748 F2d 208 Davenport v. City of Alexandria Virginia

748 F.2d 208

Lee DAVENPORT, Appellee,
CITY OF ALEXANDRIA, VIRGINIA; Charles Strobel, Chief of
Police; Douglas Harman, City Manager, Appellants.

No. 83-2222.

United States Court of Appeals,
Fourth Circuit.

Argued Aug. 29, 1984.
Decided Nov. 6, 1984.

Barbara P. Beach, Asst. City Atty. of the City of Alexandria, Va. (Abbe David Lowell, Stanley M. Brand, Brand, Lowell & Dole, Washington, D.C., on brief), for appellants.

Victor M. Glasberg; Kenneth E. Labowitz (Alan L. Cohen, Alexandria, Va., on brief), for appellee.

Before WINTER, Chief Judge, SPROUSE, Circuit Judge, and BUTZNER, Senior Circuit Judge.

SPROUSE, Circuit Judge:

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This appeal brings before this court for the third time Lee Davenport's quest to perform and exhibit his bagpipes on the sidewalks of the central business district of Alexandria, Virginia. The City of Alexandria now appeals the district court's ruling on remand for particularized fact-finding that the ordinance Davenport challenges violates the first amendment. We affirm. The facts of the case are set out at length in the en banc opinion of this court, Davenport v. City of Alexandria, 710 F.2d 148 (4th Cir.1983), rehearing of 683 F.2d 853 (4th Cir.1982), which remanded the case to the district court for further findings, and in the district court's opinion on remand, Davenport v. City of Alexandria, No. 81-709-A (E.D.Va. Nov. 16, 1983). A brief review of the procedural history and summary of the district court's findings on remand will suffice for purposes of this appeal.


Davenport filed his complaint in the district court for the Eastern District of Virginia attacking Ordinance No. 2609 of the City of Alexandria, which prohibits performances and exhibitions on the sidewalks, walkways, or other public property of the central business district of Alexandria and which created a scheme requiring city permits prior to performances in eight parks and plazas of the central business district. He contended that these restrictions on the first amendment right to free expression were facially unconstitutional and unconstitutional as applied to his efforts to perform, exhibit, and lecture on the bagpipes. The district court, after the first bench trial, enjoined the City from enforcing the ordinance, holding that the ban on sidewalk performances was an overbroad speech restriction, and that the permit scheme was a prior restraint that gave unbounded discretion to city officials. On appeal by the City a panel of this court reversed, holding the sidewalk ban to be a reasonable time, place, and manner restriction, and the permit scheme to be constitutional because its first-come, first-served issuance provision denies City officials any discretion. Davenport successfully petitioned for rehearing en banc, and this court upheld the permit scheme but remanded to the district court with instructions to make specific factual findings on whether the sidewalk ban was drawn so as to place the narrowest possible restriction on free expression consistent with effectuating the City's compelling interest in public safety.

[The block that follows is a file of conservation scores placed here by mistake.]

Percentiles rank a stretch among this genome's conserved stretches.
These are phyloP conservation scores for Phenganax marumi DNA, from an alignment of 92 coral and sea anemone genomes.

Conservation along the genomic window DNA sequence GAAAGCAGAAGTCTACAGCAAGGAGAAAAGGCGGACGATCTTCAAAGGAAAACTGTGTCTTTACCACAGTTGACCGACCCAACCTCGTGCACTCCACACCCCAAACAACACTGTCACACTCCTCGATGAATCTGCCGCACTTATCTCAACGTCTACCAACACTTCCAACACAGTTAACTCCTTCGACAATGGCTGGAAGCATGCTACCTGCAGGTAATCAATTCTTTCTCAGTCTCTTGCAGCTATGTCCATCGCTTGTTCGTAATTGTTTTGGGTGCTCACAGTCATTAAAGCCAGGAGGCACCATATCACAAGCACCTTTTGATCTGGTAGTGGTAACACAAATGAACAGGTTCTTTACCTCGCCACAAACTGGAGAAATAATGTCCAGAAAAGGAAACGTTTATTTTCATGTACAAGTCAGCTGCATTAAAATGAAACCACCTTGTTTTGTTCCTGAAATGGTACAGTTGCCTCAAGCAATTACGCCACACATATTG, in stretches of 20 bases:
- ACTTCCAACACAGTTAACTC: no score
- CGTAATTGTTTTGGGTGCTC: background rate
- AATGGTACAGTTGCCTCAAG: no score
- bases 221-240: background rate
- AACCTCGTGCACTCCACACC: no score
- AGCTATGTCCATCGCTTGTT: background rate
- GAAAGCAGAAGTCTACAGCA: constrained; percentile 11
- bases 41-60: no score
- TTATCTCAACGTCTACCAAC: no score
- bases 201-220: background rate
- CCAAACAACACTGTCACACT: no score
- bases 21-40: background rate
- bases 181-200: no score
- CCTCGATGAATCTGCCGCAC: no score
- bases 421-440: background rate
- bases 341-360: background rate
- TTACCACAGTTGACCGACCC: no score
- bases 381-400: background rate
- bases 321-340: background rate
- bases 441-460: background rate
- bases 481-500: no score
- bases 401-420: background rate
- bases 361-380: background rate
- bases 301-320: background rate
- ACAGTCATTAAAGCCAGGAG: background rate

On remand, the district court permitted additional discovery and held an evidentiary hearing to consider "whether the manner of expression is basically incompatible with the normal activity of a particular place at a particular time." Grayned v. City of Rockford, 408 U.S. 104, 116, 92 S.Ct. 2294, 2303, 33 L.Ed.2d 222 (1972). The court heard evidence and made findings on various factors related to the specific blocks covered by the ordinance: the rate of pedestrian traffic, the working population of office buildings, the volume of vehicular traffic, the availability of vehicular parking, the typical characteristics and historical pattern of audiences for street performances, the composition of the area as to businesses, residences, and public buildings, the width of sidewalks, the incidence of pedestrian congestion at various times, the projected development of the district, and the availability of alternative forums for expression or alternative means of regulating traffic flow. See Hickory Fire Fighters Ass'n v. City of Hickory, 656 F.2d 917, 924 (4th Cir.1981). On the basis of these findings, the court concluded that "the total ban of street performers from public sidewalks throughout the [central business district] and for all hours is much more broad than is necessary to satisfy any interest in public safety the city has" and that "there has been shown no safety interest substantial enough to outweigh the plaintiff's First Amendment interests." Davenport, No. 81-709-A (E.D.Va. Nov. 16, 1983). Because of the impermissible overbreadth of the restriction and the lack of acceptable alternative forums for expression, the district court again found the challenged part of Ordinance No. 2609 unconstitutional.


On this appeal, the City contends that the district court's legal conclusions were erroneous; that it erred in evidentiary rulings and in factual findings; and that the court abused its discretion in awarding attorney fees against the City. In our opinion, the district court was not clearly erroneous in its findings of facts and committed no reversible error in the rulings objected to or in determining the unconstitutionality of the ordinance. Davenport, 710 F.2d at 151; see Schad v. Borough of Mount Ephraim, 452 U.S. 61, 68-71, 101 S.Ct. 2176, 2182-84, 68 L.Ed.2d 671 (1981); Grayned, 408 U.S. at 116, 92 S.Ct. at 2303. Likewise we find that the district court did not abuse its discretion in its award of attorney fees. Blum v. Stenson, --- U.S. ----, ----, 104 S.Ct. 1541, 1544, 79 L.Ed.2d 891, 900 (1984); Hensley v. Eckerhart, 461 U.S. 424, 103 S.Ct. 1933, 1940-42, 76 L.Ed.2d 40 (1983).